During one of his infamous Power Juicer infomercials from the early 1990s, a stunningly fit-for-his-age Jack LaLanne declared, “That’s the power of the juice!”
Mr. LaLanne, known as the Godfather of Fitness, lived to be 96 and swore that juicing had transformed him from an ill and frail teenager into the fitness extremist who, well into his golden years, took a liking to towing boats while swimming shackled and handcuffed.
Public skepticism regarding juicing at the time was perhaps best personified by actor and comedian Jim Carrey, then a cast member of the cult classic TV sketch comedy series In Living Color, who in a spoof of Mr. LaLanne’s infomercial rival, “Father of Juicing” Jay Kordich, showed up at the set of a mock infomercial towing an R.V. with his teeth.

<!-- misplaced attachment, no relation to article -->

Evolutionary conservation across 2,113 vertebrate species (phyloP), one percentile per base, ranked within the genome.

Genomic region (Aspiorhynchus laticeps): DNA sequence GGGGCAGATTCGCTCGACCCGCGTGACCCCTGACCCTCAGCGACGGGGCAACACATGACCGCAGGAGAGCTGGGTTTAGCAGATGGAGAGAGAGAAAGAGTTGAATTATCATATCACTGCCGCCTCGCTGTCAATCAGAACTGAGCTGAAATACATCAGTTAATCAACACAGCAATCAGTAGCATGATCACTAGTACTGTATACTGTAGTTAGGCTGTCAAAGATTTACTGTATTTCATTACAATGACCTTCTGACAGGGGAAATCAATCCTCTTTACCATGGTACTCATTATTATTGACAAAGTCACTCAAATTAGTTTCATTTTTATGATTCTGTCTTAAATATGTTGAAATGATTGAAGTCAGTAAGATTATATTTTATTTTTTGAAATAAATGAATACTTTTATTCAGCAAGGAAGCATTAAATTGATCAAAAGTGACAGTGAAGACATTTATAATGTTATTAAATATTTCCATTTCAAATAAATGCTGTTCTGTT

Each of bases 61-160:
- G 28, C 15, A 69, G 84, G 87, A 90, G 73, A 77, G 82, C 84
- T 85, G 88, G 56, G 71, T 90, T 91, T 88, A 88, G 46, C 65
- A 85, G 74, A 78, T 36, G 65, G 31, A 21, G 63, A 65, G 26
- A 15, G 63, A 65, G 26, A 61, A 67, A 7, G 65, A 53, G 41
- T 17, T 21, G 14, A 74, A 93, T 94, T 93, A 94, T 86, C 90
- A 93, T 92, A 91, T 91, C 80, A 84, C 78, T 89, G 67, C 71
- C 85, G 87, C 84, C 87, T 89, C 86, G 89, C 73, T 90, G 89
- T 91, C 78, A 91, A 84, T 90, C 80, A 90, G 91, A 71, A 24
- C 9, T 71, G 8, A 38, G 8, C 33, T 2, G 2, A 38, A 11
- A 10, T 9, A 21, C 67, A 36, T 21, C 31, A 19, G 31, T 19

Juicing proponents continue to tout the benefits of juice and so-called “juice cleanse” diets, though the claims are not backed by science. But the concept of fresh juice as a healthy choice is arguably more accepted today than it was in previous decades, with retailers successfully playing off that notion and transforming a longtime staple of the American diet into a premium commodity not unlike a cup of Starbuck’s coffee.
“The retail consumer is ripe and ready for this health movement to be a part of their lives,” said Marcus Antebi, the chief executive of Juice Press, which is among the fastest growing retailers in the fresh juice category. “People have become competitive about their health. People want to be healthy.”
Retail professionals like Mr. Antebi set out with expansion plans that were prebuilt into their business models. Juice Press, funded and partnered by a group of investors that includes New York Yankees first baseman Mark Teixeira, will soon have 20 stores throughout the New York City area after first setting up shop just a few years ago at 70 East First Street.